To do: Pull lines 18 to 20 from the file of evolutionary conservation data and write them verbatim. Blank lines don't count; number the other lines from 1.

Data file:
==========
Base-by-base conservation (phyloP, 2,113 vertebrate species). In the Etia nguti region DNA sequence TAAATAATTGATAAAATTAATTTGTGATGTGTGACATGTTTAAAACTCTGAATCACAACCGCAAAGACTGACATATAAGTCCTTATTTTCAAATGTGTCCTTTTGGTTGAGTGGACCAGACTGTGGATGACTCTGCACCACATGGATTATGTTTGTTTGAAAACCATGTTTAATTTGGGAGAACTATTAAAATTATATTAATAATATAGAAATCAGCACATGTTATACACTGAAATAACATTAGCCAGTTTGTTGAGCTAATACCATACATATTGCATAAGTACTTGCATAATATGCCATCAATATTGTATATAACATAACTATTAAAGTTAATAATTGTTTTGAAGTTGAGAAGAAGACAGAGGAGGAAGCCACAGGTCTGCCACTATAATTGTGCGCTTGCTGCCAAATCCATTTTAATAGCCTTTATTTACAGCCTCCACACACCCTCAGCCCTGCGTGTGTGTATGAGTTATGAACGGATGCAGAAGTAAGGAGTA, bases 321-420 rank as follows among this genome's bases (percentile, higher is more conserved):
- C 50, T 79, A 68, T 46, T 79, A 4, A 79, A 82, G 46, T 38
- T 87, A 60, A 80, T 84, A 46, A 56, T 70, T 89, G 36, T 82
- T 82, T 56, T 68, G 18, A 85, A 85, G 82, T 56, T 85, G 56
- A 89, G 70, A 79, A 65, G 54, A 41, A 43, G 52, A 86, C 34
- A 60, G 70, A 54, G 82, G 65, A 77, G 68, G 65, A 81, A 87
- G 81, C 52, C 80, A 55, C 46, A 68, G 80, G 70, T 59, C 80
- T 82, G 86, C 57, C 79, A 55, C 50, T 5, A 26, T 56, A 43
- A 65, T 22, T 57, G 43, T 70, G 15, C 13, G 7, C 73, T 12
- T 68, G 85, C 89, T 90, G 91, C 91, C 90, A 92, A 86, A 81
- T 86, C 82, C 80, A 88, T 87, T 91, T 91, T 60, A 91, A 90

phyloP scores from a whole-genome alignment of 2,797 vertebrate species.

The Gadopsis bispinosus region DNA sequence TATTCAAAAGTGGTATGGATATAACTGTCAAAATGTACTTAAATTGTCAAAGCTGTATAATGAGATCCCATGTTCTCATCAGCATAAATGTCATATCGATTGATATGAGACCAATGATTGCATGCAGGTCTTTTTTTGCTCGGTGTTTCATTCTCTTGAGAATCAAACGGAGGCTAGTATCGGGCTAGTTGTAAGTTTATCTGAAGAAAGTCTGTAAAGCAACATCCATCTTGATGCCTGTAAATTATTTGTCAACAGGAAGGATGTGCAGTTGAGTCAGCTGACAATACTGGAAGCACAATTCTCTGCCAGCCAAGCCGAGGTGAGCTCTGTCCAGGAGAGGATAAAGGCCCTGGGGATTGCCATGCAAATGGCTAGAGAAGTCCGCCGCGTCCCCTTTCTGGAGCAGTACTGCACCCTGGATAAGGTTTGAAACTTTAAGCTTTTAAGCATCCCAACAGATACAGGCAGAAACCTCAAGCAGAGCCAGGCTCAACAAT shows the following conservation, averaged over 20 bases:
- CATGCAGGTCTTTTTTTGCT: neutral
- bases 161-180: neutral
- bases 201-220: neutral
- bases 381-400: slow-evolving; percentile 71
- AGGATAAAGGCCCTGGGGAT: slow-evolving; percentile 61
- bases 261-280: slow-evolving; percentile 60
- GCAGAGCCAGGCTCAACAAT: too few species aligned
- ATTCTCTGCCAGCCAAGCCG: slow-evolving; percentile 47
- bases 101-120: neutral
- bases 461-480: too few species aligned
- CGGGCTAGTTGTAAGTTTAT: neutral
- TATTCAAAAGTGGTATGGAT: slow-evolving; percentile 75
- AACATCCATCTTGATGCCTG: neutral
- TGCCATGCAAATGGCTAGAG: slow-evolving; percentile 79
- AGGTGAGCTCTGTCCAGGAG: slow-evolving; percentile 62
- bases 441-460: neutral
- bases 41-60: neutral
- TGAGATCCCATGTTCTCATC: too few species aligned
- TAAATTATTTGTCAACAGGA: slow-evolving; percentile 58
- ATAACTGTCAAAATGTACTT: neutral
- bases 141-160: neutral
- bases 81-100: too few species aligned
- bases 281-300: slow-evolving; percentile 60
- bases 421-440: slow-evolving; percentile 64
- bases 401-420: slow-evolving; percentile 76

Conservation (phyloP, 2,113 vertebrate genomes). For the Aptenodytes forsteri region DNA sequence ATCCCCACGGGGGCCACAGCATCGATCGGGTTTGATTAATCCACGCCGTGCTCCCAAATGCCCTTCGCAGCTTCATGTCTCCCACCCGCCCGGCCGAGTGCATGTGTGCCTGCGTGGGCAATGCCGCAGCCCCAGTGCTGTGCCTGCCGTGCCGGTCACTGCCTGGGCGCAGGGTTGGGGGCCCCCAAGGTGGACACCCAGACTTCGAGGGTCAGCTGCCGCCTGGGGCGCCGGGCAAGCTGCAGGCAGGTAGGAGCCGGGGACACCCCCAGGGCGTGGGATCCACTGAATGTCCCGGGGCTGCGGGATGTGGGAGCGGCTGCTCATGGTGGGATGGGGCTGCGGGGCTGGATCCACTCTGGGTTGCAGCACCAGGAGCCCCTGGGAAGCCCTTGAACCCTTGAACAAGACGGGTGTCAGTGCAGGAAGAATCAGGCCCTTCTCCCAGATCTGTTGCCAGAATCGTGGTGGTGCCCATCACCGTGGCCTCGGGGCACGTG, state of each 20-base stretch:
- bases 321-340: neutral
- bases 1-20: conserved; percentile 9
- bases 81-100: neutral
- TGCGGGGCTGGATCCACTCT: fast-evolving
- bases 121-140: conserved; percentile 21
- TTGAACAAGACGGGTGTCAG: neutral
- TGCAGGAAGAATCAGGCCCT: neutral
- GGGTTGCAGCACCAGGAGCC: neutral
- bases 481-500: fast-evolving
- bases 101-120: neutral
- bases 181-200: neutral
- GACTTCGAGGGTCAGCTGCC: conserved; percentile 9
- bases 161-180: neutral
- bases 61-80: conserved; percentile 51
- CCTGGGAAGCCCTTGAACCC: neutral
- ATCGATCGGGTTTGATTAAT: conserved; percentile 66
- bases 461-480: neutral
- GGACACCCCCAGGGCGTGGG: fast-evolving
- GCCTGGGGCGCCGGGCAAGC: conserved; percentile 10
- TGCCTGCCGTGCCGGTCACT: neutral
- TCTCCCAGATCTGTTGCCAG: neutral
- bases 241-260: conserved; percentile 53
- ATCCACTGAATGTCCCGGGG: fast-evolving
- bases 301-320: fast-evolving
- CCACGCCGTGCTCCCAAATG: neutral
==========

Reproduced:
- AGGATAAAGGCCCTGGGGAT: slow-evolving; percentile 61
- bases 261-280: slow-evolving; percentile 60
- GCAGAGCCAGGCTCAACAAT: too few species aligned